• \$\begingroup\$ Yup, it's buggy on all digit counts with leading zeros. Just compute for 501 ;-) Thanks for the benchmark. Did you run it interpreted or compiled? \$\endgroup\$
    – J B
    Commented Feb 8, 2011 at 21:32
  • \$\begingroup\$ I compiled it with ghc -o g.exe g.hs. Not sure if that's the best way to compile. \$\endgroup\$
    – Dogbert
    Commented Feb 8, 2011 at 21:34
  • \$\begingroup\$ I just ran ghc -O3 graham.hs The recommended badass options from the online doc seem to be -O2 -fvia-C. (and it looks like my GHC is a few releases behind already) \$\endgroup\$
    – J B
    Commented Feb 8, 2011 at 21:41
  • \$\begingroup\$ It seems to be running at the same speed with both -O3 and -O2 -fvia-C, in around 18.3 seconds. \$\endgroup\$
    – Dogbert
    Commented Feb 8, 2011 at 23:15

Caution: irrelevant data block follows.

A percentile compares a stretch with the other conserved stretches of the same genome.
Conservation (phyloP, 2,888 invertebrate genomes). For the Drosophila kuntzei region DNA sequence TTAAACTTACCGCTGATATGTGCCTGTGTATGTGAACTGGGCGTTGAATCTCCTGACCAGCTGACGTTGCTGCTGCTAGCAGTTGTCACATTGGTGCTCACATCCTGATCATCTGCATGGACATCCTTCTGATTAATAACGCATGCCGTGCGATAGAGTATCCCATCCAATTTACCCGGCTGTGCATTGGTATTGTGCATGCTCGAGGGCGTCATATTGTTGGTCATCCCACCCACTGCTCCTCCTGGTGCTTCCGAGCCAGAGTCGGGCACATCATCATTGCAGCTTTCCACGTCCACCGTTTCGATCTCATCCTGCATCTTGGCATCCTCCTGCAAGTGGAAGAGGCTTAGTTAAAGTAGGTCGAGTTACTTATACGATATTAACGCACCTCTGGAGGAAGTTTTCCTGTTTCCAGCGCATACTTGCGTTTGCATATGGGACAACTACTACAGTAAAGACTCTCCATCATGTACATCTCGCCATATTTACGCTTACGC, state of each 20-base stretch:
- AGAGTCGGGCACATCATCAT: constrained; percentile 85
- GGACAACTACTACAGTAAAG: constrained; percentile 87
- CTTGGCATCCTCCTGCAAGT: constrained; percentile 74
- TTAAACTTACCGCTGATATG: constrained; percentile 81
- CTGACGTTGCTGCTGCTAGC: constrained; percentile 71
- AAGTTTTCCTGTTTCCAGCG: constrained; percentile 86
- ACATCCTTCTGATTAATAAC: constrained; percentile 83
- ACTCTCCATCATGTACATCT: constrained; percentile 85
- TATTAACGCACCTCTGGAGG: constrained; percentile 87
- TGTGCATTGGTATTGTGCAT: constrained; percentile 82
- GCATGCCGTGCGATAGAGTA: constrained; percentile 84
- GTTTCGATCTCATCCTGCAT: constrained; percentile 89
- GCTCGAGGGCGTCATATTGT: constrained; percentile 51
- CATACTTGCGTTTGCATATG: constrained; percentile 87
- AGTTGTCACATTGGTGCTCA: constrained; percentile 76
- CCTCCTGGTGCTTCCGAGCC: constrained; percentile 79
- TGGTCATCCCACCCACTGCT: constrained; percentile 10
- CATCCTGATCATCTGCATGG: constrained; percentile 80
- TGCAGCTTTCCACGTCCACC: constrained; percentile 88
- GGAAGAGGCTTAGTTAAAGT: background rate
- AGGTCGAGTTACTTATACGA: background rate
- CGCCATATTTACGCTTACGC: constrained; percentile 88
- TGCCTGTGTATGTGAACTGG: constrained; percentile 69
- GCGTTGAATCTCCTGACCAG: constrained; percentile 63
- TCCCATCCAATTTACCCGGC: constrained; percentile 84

Python - 41 chars

499 digits

x=3;exec'x=pow(3,x,10**500);'*500;print x

500 digits

  • 1
    \$\begingroup\$ You are using the knowledge that the 500th digit from the back is a 0. It would give the wrong answer for, say, 200. \$\endgroup\$
    – user475
    Commented Feb 9, 2011 at 8:16
  • 1
    \$\begingroup\$ @Tim The problem asks for "200 digits or more". Just hardcode a count that works and be done with it. (or leave it as such: it prints 499 digits and that's good enough for the question as asked) \$\endgroup\$
    – J B
    Commented Feb 9, 2011 at 8:51
  • \$\begingroup\$ @J B: Sure, I'd be satisfied with the 499 if the 0 was left out. Now, however, it assumes that a specific digit is 0. \$\endgroup\$
    – user475
    Commented Feb 9, 2011 at 9:01
  • \$\begingroup\$ @user475 - By the properties of power-towers, if you are calculating the last (d) digits, and the result is less than (d) digits, then the missing digits (on the left) must be "0's". So it's OK to add the missing "0" digit, but it should be done by examining the length of the result and adding the appropriate number of "0's". \$\endgroup\$ Commented Jul 14, 2013 at 20:07

Python - 62 59 55 chars

for i in range(500):x=pow(3,x,10**500)